Electro-Optics of Conventional and Inverted Thick Junction Organic Solar Cells

Armin, Ardalan, Yazmaciyan, Aren, Hambsch, Mike, Li, Jun, Burn, Paul L. and Meredith, Paul (2015) Electro-Optics of Conventional and Inverted Thick Junction Organic Solar Cells. ACS Photonics, 2 12: 1745-1754. doi:10.1021/acsphotonics.5b00441

Author Armin, Ardalan
Yazmaciyan, Aren
Hambsch, Mike
Li, Jun
Burn, Paul L.
Meredith, Paul
Title Electro-Optics of Conventional and Inverted Thick Junction Organic Solar Cells
Journal name ACS Photonics   Check publisher's open access policy
ISSN 2330-4022
Publication date 2015-11-25
Year available 2015
Sub-type Article (original research)
DOI 10.1021/acsphotonics.5b00441
Open Access Status Not yet assessed
Volume 2
Issue 12
Start page 1745
End page 1754
Total pages 10
Place of publication Washington, DC, United States
Publisher American Chemical Society
Collection year 2016
Language eng
Abstract Bulk heterojunctions continue to be the dominant architecture for solution processed organic solar cells. In general, photoactive films on the order of 100 nm thickness have delivered the highest power conversion efficiencies. However, it is becoming increasingly apparent that thicker junctions are needed for high yield, high throughput, low cost manufacturing of commercial organic solar cells. Very few organic semiconductors are suitable for maintaining optimal efficiencies in cells with thicker junctions. This paradigm is beginning to shift with the recent high mobility donor polymers, where electrically inverted thick heterojunction structures deliver impressive efficiencies. The inverted architecture seems to be an essential feature of these solar cells. The reason for this has yet to be explained, and in this work, we address this question. We present analytical simulations and experimental evidence showing how the charge generation and extraction physics is significantly different in thin and thick heterojunctions, inverted and conventional. In particular, our predictive model shows how the inverted architecture compensates for strongly imbalanced carrier mobilities, which would otherwise cause debilitating recombination. Thick bulk heterojunctions can be designed to deliver high efficiencies, but for high mobility donors, this is only in an inverted architecture. These findings have profound implications for manufacturing of commercial organic solar cells.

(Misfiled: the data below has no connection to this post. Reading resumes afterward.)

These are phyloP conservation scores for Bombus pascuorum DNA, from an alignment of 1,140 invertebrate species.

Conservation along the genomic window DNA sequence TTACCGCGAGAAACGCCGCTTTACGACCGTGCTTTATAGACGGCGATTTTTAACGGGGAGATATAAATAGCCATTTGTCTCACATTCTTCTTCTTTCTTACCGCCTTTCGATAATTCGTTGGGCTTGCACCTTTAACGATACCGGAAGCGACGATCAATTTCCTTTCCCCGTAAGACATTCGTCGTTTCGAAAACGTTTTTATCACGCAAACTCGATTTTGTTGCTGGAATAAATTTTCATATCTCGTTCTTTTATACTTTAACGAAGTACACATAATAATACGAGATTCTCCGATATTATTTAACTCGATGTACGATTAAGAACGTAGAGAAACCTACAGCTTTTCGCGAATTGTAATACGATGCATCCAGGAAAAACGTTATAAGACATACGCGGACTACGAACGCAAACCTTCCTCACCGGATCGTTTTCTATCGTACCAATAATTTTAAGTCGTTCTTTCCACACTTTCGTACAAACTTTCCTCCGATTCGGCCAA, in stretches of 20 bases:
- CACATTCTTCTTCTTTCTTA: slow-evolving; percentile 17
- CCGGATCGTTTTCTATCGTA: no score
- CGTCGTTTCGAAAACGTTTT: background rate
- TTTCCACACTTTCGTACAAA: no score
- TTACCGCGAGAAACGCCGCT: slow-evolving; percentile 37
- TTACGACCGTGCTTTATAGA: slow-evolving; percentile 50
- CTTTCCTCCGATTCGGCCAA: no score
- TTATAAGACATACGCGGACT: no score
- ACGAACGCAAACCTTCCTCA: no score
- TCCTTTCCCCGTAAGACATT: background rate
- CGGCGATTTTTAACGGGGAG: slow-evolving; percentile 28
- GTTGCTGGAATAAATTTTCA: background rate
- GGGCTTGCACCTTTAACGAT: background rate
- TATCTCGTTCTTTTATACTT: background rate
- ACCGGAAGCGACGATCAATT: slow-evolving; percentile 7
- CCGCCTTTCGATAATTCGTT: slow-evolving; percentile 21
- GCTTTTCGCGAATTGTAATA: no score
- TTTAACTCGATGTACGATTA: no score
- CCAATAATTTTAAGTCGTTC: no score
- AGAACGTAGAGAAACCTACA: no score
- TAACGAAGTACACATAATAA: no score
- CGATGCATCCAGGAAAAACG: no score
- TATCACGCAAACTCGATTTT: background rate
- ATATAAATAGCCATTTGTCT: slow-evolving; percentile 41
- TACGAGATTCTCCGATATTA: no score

Keyword electro-optical properties
inverted solar cells
mobility balances
organic solar cells
thick junctions
Q-Index Code C1
Q-Index Status Provisional Code
Institutional Status UQ

Document type: Journal Article
Sub-type: Article (original research)
Collections: School of Mathematics and Physics
Official 2016 Collection
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Citation counts: TR Web of Science Citation Count  Cited 1 times in Thomson Reuters Web of Science Article | Citations
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